This week marks 50 years since the Children's Crusade in Birmingham, Alabama. On May 2, 1963, more than a thousand African-American children gathered in downtown Birmingham to peacefully protest segregation. Then a teenager, Janice W. Kelsey remembers the Southern Christian Leadership Conference meetings that opened her eyes to the realities of the Jim Crow South.
"I had become accustomed to the way things were, in terms of seeing the signs that indicated where I could drink water or use a restroom or sit and order food," she explains. "I thought all was well, that we were separate but I thought equal."
She soon learned the truth. "What confronted me about injustice was when it was brought to my attention that my school was inferior to the white schools in my area. It was shown that separate definitely was not equal."
Kelsey left high school to march in the Children's Crusade and faced arrest as Birmingham police, led by the infamous commissioner Eugene "Bull" Connor, attacked her friends with high pressure fire hoses, police dogs and clubs.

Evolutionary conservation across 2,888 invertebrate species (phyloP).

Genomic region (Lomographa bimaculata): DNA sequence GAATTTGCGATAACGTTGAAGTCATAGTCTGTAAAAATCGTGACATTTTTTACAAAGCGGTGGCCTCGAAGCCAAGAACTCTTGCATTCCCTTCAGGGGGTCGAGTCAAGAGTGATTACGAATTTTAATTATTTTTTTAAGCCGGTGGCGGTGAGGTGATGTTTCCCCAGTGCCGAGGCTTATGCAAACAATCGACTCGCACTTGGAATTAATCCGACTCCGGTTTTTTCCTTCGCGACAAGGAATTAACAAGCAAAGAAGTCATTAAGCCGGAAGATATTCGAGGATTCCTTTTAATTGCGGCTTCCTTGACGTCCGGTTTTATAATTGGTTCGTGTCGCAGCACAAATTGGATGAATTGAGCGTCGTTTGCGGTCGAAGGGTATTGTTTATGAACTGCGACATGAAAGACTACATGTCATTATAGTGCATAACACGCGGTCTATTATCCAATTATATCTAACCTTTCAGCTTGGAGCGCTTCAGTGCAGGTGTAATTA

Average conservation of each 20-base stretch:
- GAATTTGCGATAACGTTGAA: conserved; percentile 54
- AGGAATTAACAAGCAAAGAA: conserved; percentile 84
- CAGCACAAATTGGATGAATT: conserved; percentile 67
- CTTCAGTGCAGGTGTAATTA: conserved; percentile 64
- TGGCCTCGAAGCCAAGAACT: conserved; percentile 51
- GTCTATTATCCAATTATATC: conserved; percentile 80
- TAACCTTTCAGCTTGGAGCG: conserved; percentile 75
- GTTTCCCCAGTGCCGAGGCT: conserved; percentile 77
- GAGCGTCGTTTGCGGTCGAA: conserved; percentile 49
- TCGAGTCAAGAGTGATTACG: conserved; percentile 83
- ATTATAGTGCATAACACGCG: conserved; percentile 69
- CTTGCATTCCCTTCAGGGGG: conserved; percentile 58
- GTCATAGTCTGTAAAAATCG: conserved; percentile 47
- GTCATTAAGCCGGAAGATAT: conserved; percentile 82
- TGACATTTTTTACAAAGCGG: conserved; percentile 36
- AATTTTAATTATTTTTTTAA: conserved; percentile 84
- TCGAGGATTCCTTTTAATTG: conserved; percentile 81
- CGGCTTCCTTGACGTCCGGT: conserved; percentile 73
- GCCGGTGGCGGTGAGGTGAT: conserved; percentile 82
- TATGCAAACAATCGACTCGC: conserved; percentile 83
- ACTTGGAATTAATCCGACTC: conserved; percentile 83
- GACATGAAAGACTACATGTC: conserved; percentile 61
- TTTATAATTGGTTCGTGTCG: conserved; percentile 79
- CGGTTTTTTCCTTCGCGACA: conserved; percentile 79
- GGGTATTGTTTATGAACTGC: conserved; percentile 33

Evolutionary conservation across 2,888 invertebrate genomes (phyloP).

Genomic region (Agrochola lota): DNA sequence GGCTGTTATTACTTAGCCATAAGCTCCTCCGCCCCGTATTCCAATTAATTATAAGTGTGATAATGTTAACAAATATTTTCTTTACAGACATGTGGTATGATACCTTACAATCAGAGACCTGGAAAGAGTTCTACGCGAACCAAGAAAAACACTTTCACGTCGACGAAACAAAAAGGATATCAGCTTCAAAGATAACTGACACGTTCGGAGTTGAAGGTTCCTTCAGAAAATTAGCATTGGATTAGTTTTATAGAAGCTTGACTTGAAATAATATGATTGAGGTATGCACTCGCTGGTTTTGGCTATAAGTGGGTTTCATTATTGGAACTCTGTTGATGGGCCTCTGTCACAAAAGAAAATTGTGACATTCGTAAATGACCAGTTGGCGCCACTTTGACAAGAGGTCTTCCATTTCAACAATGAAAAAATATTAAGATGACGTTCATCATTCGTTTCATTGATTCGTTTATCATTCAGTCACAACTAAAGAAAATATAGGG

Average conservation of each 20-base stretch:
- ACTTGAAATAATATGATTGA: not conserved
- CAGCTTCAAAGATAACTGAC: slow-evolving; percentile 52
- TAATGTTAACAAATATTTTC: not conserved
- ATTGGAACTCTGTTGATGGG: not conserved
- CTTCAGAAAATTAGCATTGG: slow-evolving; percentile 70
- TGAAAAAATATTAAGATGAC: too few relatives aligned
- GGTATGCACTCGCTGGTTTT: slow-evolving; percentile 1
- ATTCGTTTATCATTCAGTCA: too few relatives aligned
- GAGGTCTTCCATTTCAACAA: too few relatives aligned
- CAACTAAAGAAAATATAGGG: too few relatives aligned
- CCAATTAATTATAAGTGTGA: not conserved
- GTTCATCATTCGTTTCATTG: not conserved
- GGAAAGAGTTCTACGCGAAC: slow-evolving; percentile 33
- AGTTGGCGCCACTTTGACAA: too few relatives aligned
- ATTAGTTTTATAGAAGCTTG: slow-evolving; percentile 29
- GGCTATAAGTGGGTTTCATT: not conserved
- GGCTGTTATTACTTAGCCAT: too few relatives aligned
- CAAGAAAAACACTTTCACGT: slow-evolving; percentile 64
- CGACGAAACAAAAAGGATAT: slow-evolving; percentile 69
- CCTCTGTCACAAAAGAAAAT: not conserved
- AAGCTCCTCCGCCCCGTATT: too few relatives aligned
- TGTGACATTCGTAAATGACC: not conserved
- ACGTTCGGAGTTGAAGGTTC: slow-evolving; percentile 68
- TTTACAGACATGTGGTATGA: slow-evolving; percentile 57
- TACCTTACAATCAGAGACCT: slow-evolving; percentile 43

The World reports on global news in ways that reflect our shared core belief: we are all connected. Will you help us keep our reporting free for all, especially now?
The World team has covered the global pandemic with depth and humanity, but only thanks to the generous support of readers like you. Please consider a gift to The World to ensure we can continue this important service. Support The World for as little as $7 a month.